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I rarely post openly but I think this subject matter requires it. If you have an older relative/friend or are concerned about ageing then please read on.  If you don't, aren't and are immortal with perfect health then you can stop here.

Unless you have had injuries that cause you to learn to walk again on unsteady joints or an illness that affects your ability to walk, you probably haven't thought about how terrifying it is to fall.  Due to old injuries I still hesitate at stairs and prefer to walk slowly beside the handrail and I am still under 40.  The thought terrifies me and I hate the winter.  I recently started working on the strategic implementation of improvements in Older People's Care in an NHS Trust.  The material I've be working with on falls has been startling.

An elderly person falling and breaking their hip has a 30% chance of being dead within a year and a 10% chance of being dead in a month. Source BMJ 2014 .  The reasons for this are various; you're already frail and small ailments hit you hard, let alone a break and major surgery, you end up in a hospital which is an unfamiliar place where you can catch infections, are surrounded by strangers, possibly fall again, the place frightens you, it's difficult to sleep and the food is not what you are used to and you use a strange and shared bathroom.  The single biggest risk factor for a fall is that you have already fallen.

If you have concerns please consider the following:
Know that most fire services will do free fire safety checks on older people's homes
Check the house for trip hazards (rugs on landings are a nasty one)
Check their shoes/slippers fit properly.
If they are unable to wear shoes recommend socks with rubberised grips (these are standard issue in hospitals)
If they report diziness ensure any medications are checked for any cross-reactions.
Make sure the lighting is adequate for someone perhaps with failing eyesight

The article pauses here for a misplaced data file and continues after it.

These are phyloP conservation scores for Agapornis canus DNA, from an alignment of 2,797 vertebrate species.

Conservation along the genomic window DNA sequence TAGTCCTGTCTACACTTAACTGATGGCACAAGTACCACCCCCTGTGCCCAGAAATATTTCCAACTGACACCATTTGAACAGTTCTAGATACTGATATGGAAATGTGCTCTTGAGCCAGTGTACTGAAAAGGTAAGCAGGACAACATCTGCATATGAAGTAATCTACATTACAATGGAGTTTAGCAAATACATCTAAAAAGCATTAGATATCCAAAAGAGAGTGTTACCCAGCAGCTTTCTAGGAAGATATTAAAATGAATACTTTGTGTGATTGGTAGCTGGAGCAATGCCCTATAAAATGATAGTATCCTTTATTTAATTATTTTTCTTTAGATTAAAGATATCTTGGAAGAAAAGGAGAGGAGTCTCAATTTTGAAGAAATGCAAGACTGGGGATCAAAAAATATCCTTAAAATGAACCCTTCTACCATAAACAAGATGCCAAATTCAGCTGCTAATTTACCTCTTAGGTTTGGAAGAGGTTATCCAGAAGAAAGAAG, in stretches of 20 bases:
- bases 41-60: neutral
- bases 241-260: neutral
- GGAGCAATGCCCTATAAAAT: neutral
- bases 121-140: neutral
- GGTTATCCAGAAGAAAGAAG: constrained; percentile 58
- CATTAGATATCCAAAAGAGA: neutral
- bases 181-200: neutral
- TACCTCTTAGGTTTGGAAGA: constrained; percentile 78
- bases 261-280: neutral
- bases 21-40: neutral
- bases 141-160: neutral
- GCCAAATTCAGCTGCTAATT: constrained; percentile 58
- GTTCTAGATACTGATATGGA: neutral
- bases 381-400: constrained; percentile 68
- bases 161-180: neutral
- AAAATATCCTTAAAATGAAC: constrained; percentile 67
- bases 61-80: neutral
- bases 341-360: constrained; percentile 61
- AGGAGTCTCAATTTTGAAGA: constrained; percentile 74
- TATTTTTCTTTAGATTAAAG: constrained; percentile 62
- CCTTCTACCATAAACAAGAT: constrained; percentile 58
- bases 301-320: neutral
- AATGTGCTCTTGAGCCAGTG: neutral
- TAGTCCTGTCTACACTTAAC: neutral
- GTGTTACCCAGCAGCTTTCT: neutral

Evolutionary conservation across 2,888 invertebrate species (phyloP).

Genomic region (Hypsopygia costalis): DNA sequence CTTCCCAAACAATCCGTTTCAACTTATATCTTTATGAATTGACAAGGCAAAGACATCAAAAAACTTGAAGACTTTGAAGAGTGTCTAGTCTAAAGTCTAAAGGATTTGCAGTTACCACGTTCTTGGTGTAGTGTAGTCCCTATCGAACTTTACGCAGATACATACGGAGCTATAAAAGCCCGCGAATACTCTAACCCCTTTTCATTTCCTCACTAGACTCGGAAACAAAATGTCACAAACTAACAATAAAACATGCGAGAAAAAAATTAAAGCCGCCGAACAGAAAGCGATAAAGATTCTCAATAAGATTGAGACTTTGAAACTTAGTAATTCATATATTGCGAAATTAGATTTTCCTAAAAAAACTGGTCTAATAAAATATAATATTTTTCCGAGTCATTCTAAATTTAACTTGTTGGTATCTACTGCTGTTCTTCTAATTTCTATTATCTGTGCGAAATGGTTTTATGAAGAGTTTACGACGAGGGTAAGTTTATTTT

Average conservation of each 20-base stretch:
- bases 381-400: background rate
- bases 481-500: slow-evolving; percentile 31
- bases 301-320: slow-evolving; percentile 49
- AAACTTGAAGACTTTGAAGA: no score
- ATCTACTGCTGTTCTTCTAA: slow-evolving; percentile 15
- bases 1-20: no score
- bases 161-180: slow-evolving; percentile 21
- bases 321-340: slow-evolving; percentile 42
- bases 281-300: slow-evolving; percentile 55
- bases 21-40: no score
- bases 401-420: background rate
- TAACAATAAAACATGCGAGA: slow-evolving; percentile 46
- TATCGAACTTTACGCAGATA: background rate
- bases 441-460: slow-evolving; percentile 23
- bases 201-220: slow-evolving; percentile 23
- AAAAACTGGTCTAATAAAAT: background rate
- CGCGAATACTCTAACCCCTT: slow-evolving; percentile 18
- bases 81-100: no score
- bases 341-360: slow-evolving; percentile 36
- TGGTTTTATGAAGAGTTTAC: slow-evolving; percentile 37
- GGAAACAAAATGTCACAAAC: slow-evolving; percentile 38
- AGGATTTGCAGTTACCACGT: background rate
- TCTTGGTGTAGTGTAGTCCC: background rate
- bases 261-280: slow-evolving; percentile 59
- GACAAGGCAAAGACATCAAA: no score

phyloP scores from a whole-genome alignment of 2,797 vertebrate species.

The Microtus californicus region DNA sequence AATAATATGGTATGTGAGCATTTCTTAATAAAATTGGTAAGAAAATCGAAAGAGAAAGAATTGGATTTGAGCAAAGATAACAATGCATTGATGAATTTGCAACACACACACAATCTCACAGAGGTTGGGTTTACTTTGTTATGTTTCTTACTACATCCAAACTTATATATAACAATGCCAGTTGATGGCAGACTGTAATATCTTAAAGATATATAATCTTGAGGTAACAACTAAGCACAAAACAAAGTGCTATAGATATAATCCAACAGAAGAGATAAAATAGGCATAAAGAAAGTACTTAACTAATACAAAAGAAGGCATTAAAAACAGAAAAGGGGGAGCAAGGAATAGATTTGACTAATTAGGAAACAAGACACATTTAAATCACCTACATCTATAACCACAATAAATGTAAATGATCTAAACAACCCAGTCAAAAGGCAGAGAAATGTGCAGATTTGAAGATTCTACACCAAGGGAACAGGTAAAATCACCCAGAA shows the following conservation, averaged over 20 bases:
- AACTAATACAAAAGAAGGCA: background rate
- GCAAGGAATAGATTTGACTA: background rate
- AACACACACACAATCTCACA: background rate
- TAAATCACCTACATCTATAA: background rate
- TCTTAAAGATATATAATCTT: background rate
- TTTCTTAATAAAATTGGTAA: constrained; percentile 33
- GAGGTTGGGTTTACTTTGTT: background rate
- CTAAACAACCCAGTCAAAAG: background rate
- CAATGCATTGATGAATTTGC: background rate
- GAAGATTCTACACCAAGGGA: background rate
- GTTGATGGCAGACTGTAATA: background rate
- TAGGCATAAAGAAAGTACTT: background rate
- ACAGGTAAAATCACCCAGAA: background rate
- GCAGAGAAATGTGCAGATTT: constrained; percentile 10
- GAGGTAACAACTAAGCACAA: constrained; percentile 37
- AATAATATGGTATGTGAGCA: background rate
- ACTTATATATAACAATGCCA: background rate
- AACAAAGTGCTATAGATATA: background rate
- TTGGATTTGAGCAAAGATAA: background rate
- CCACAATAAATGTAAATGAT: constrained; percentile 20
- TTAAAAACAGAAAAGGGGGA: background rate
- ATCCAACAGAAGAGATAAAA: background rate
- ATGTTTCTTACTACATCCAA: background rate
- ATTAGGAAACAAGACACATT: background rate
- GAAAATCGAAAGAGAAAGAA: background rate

Immediately fix any worn carpet on the stairs.
Consider bathroom handrails.
An important but often overlooked one is if you notice they are wearing a long dressing gown or nighty that has perhaps grown to big as they have lost weight or have a dressing gown belt on which trails on the ground - sort it by safety pinning the belt to the loops and offer to buy better fitting night clothes.  Also look for mens trouser hems that trail the ground.
All of these things can help prevent a fall.

Most of all - if you notice that an elderly relative has started to have difficulty walking please do not assume it is part of ageing - ask them to see the doctor and ask for a referral to a Physiotherapist.  They really can help with quite a few problems.  Some tremors of the head can be dealt with through exercises to strengthen muscles.  Showing someone how to get up and down from the floor, especially following a fall can help to minimise or prevent injury.  And the Physio can do some basic gait analysis and look at exercises that counter the under or over use of a particular joint/limb.  Physios also run balance class for people who have fallen which concentrate on gentle exercises to improve balance and are vastly sucessfull - so much so that participants love the classes and won't leave.

If you're interested and want to know more about the subject there is currently an excellent free short course on the OU's Futurelearn platform which I can't recommend strongly enough.  It's through the University of Newcastle and is excellent - you can find it here.


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December 2016

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